Pecs and Buns
Breathes there a woman, from age so dead, who never to herself has said, “Now, there goes a nice set of buns.”
I was asked recently, “When did you realize you were getting old?”
Realizing and feeling are two very different things. At seventy-eight I still don’t feel old, because all the people I’ve been at different ages are still part of me. Remembering is not like imagining. Remembering takes me back. I don’t have to imagine what it feels like to be young, because I’ve been there, done that.
But, I also remember clearly the day in my fifties, when I first realized I had reached the age of invisibility. I went into an auto repair shop for some help and though several men glanced my way, no one came forward to ask what I wanted. It was a wake-up call leading me to notice that men’s heads didn’t turn anymore when I came into a room or passed them on the street.
That was a traumatic entrance into an angst filled change of life.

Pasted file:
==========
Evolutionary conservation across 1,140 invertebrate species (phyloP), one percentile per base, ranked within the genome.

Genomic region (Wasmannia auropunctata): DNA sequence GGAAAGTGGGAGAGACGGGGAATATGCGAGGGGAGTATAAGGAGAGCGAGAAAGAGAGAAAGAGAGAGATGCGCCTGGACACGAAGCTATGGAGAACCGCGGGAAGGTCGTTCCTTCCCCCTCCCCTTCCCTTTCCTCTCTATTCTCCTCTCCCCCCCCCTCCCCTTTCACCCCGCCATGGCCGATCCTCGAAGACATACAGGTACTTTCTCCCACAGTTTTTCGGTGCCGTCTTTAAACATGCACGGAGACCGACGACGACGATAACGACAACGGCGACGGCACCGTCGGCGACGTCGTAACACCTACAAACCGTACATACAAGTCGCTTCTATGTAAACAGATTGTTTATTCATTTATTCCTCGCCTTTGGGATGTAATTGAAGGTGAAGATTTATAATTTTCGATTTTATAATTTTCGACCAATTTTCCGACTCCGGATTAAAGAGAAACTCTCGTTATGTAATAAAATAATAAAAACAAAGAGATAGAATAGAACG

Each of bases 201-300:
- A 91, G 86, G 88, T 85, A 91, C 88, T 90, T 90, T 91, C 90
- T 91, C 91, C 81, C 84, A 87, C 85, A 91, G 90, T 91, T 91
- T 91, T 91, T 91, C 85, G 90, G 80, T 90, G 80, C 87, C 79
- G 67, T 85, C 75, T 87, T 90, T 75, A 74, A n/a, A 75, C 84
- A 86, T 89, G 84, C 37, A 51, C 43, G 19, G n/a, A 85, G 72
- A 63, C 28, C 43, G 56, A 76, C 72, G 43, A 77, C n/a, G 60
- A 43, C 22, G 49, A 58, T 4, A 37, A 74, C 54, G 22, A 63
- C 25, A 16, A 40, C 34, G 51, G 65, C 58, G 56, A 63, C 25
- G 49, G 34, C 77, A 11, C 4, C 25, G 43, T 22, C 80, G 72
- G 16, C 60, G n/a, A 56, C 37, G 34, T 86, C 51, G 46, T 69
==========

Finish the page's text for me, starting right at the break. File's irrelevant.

Rites of Passage
Grieve with us for youthful beauty lost,
remembering our vibrant gracefulness
bright’ning eyes and turning manly heads.
Mourn it with us. Keen our woman’s loss.
A strange invisibility is now our aging fate,
like graying ghosts, unseen, we walk.
Beat your breast. Shred your public garment.
The maggot of our egocentricity
leaves a hollowness of empty vanity.
Wail. Keen. Howl. Beat the ritual drum.
Celebrate the death of youth until it can be borne.
However, as I moved into my sixties, I discovered there actually was an upside to becoming invisible. This stage of my life involved a lot of travel, so I was spending many hours waiting in airports. There I discovered the fun of watching the young men walk by. I worried that someone would notice and consider me a dirty little old lady, until I remembered that I had on my invisibility of age cloak. After that, I spent many enjoyable hours comparing buns and deciding whether I was a pecs or buns woman. Someone needs to write a ‘Pecs and Buns’ song, similar to ‘Tits and Ass’ from the musical, Chorus Line.